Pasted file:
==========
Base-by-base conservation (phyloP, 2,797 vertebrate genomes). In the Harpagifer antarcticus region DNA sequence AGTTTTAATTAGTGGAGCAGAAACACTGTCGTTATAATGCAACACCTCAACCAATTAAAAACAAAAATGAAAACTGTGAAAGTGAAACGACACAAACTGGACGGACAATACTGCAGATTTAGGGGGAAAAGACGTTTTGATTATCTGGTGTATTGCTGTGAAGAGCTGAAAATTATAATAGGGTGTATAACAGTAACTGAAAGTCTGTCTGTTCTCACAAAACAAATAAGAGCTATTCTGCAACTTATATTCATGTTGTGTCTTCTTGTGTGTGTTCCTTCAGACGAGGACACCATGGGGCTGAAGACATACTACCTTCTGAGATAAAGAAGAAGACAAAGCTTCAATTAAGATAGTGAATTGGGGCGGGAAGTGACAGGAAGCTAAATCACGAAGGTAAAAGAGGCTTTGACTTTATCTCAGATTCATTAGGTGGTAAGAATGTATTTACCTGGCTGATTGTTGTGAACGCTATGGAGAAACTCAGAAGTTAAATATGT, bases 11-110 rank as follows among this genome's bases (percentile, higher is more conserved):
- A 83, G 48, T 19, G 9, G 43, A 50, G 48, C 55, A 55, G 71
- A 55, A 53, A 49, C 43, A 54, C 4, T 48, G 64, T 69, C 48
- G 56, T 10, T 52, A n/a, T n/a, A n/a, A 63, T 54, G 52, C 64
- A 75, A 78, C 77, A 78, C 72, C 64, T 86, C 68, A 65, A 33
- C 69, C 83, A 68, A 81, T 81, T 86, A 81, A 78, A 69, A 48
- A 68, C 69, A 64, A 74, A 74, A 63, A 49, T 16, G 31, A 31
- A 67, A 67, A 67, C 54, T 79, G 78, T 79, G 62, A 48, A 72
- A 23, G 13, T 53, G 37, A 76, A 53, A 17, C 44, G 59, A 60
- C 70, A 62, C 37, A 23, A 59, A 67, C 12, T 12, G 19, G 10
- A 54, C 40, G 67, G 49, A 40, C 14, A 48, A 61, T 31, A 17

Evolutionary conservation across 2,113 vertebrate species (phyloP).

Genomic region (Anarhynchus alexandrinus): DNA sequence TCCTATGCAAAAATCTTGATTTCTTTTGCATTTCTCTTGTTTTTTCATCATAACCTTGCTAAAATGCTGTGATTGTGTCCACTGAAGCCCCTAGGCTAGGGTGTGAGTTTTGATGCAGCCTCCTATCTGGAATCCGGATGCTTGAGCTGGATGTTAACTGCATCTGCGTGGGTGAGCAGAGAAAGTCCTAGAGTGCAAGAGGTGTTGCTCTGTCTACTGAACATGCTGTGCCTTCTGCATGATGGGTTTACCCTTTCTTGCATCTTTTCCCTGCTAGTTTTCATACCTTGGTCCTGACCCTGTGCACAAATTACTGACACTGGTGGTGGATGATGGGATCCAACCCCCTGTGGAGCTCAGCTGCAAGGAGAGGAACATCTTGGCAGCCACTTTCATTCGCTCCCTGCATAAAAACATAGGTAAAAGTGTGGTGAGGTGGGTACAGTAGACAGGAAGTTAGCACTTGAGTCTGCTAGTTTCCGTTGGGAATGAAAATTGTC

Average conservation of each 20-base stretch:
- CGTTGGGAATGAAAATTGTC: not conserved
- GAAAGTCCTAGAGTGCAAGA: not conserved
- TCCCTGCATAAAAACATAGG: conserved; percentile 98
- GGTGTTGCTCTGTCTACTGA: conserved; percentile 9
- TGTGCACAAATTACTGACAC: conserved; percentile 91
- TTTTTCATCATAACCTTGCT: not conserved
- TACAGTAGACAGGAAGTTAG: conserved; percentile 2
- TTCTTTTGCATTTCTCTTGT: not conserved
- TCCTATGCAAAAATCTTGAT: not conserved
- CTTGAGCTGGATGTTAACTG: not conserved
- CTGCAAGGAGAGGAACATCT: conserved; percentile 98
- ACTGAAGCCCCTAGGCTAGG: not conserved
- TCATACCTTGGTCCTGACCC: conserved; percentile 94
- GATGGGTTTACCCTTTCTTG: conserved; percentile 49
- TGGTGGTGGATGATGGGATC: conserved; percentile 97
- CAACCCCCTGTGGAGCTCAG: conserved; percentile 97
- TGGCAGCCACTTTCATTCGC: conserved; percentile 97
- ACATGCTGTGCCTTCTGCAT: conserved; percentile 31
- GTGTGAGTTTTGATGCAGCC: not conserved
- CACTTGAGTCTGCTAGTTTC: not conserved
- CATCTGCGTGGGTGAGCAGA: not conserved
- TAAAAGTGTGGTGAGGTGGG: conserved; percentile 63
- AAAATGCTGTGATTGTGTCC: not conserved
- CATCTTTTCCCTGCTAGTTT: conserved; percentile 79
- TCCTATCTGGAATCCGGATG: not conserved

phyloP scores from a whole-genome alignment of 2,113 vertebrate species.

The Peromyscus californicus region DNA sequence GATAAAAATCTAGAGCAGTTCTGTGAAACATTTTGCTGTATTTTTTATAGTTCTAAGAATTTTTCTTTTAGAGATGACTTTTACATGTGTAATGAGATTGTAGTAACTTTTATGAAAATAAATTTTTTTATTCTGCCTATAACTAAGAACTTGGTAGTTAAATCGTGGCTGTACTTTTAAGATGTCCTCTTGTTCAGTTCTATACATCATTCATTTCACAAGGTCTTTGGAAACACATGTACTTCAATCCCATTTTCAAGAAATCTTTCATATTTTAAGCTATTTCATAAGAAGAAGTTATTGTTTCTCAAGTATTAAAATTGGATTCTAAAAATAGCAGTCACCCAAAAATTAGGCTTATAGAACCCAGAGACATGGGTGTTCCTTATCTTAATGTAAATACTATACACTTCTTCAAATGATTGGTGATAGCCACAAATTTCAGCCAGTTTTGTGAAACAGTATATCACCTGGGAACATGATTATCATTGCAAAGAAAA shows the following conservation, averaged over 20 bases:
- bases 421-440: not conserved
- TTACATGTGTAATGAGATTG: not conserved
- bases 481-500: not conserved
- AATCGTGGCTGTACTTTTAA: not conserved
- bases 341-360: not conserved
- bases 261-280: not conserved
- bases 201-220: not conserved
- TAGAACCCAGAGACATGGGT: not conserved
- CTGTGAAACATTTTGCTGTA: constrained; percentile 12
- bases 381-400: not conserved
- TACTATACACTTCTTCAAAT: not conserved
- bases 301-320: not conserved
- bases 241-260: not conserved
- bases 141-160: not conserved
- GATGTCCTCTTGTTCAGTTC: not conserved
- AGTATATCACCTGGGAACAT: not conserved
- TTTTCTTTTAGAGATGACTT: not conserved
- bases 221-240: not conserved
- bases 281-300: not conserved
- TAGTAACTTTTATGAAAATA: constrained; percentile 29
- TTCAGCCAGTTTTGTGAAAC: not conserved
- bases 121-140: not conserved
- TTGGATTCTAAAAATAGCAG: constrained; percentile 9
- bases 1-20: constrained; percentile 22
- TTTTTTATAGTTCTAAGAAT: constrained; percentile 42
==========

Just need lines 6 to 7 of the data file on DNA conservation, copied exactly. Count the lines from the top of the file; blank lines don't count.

- C 69, C 83, A 68, A 81, T 81, T 86, A 81, A 78, A 69, A 48
- A 68, C 69, A 64, A 74, A 74, A 63, A 49, T 16, G 31, A 31